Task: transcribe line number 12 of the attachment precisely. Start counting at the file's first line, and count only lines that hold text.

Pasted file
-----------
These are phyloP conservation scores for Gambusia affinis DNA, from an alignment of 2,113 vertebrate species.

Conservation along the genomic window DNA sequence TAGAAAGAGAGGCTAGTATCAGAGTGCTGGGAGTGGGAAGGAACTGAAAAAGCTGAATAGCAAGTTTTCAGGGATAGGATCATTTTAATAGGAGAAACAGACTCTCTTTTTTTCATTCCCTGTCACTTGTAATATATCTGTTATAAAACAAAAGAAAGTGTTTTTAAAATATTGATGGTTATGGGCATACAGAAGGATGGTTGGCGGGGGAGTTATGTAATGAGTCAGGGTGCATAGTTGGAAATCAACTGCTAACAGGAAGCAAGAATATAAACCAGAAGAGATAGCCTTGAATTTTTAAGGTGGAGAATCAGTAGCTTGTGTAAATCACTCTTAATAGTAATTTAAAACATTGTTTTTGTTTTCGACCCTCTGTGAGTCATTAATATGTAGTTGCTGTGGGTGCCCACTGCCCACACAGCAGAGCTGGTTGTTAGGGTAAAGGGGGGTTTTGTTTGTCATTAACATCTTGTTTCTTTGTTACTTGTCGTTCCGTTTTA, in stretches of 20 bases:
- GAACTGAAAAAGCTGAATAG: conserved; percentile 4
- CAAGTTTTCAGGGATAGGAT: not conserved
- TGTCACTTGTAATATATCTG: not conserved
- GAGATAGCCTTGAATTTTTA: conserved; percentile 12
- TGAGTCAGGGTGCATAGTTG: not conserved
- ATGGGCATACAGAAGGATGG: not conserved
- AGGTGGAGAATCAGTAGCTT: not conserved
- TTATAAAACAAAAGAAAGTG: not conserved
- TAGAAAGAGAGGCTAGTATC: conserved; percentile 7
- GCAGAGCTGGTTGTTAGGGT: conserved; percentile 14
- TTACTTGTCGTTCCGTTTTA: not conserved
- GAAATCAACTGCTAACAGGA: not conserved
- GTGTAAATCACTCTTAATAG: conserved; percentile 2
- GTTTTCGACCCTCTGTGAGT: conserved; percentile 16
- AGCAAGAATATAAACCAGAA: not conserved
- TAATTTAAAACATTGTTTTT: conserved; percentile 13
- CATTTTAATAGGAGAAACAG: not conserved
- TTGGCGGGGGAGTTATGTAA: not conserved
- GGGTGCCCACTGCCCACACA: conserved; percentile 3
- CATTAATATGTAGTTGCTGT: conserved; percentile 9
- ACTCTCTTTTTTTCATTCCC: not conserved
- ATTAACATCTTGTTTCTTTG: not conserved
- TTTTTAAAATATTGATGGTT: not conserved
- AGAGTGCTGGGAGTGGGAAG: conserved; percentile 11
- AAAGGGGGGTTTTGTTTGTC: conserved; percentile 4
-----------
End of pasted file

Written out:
- GCAGAGCTGGTTGTTAGGGT: conserved; percentile 14